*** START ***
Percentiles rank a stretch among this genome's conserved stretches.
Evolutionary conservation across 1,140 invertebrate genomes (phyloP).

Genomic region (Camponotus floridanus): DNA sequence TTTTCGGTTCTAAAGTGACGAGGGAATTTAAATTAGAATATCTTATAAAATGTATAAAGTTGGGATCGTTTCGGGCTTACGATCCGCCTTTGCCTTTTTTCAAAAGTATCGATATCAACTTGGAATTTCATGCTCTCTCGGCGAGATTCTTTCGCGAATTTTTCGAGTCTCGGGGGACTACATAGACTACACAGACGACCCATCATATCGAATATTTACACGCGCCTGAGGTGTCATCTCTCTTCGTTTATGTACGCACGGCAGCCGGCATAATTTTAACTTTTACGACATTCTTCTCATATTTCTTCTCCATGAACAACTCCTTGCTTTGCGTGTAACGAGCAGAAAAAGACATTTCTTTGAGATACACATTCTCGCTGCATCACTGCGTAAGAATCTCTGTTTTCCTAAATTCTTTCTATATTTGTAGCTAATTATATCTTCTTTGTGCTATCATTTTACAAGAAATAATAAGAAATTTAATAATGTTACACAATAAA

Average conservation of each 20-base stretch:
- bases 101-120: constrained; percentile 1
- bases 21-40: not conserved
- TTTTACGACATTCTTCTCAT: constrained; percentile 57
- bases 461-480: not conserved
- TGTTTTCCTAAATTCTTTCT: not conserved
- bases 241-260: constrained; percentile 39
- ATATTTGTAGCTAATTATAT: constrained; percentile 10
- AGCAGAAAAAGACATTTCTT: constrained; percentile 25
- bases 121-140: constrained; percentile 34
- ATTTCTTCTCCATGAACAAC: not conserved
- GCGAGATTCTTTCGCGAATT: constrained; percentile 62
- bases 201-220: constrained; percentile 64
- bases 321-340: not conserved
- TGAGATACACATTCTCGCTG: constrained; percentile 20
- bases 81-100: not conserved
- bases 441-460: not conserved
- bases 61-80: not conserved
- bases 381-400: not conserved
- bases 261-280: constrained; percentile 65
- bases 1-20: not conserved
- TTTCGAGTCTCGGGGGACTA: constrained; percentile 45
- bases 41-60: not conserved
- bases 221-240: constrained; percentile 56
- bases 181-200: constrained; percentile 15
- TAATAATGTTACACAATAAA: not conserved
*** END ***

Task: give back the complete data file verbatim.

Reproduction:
Percentiles rank a stretch among this genome's conserved stretches.
Evolutionary conservation across 1,140 invertebrate genomes (phyloP).

Genomic region (Camponotus floridanus): DNA sequence TTTTCGGTTCTAAAGTGACGAGGGAATTTAAATTAGAATATCTTATAAAATGTATAAAGTTGGGATCGTTTCGGGCTTACGATCCGCCTTTGCCTTTTTTCAAAAGTATCGATATCAACTTGGAATTTCATGCTCTCTCGGCGAGATTCTTTCGCGAATTTTTCGAGTCTCGGGGGACTACATAGACTACACAGACGACCCATCATATCGAATATTTACACGCGCCTGAGGTGTCATCTCTCTTCGTTTATGTACGCACGGCAGCCGGCATAATTTTAACTTTTACGACATTCTTCTCATATTTCTTCTCCATGAACAACTCCTTGCTTTGCGTGTAACGAGCAGAAAAAGACATTTCTTTGAGATACACATTCTCGCTGCATCACTGCGTAAGAATCTCTGTTTTCCTAAATTCTTTCTATATTTGTAGCTAATTATATCTTCTTTGTGCTATCATTTTACAAGAAATAATAAGAAATTTAATAATGTTACACAATAAA

Average conservation of each 20-base stretch:
- bases 101-120: constrained; percentile 1
- bases 21-40: not conserved
- TTTTACGACATTCTTCTCAT: constrained; percentile 57
- bases 461-480: not conserved
- TGTTTTCCTAAATTCTTTCT: not conserved
- bases 241-260: constrained; percentile 39
- ATATTTGTAGCTAATTATAT: constrained; percentile 10
- AGCAGAAAAAGACATTTCTT: constrained; percentile 25
- bases 121-140: constrained; percentile 34
- ATTTCTTCTCCATGAACAAC: not conserved
- GCGAGATTCTTTCGCGAATT: constrained; percentile 62
- bases 201-220: constrained; percentile 64
- bases 321-340: not conserved
- TGAGATACACATTCTCGCTG: constrained; percentile 20
- bases 81-100: not conserved
- bases 441-460: not conserved
- bases 61-80: not conserved
- bases 381-400: not conserved
- bases 261-280: constrained; percentile 65
- bases 1-20: not conserved
- TTTCGAGTCTCGGGGGACTA: constrained; percentile 45
- bases 41-60: not conserved
- bases 221-240: constrained; percentile 56
- bases 181-200: constrained; percentile 15
- TAATAATGTTACACAATAAA: not conserved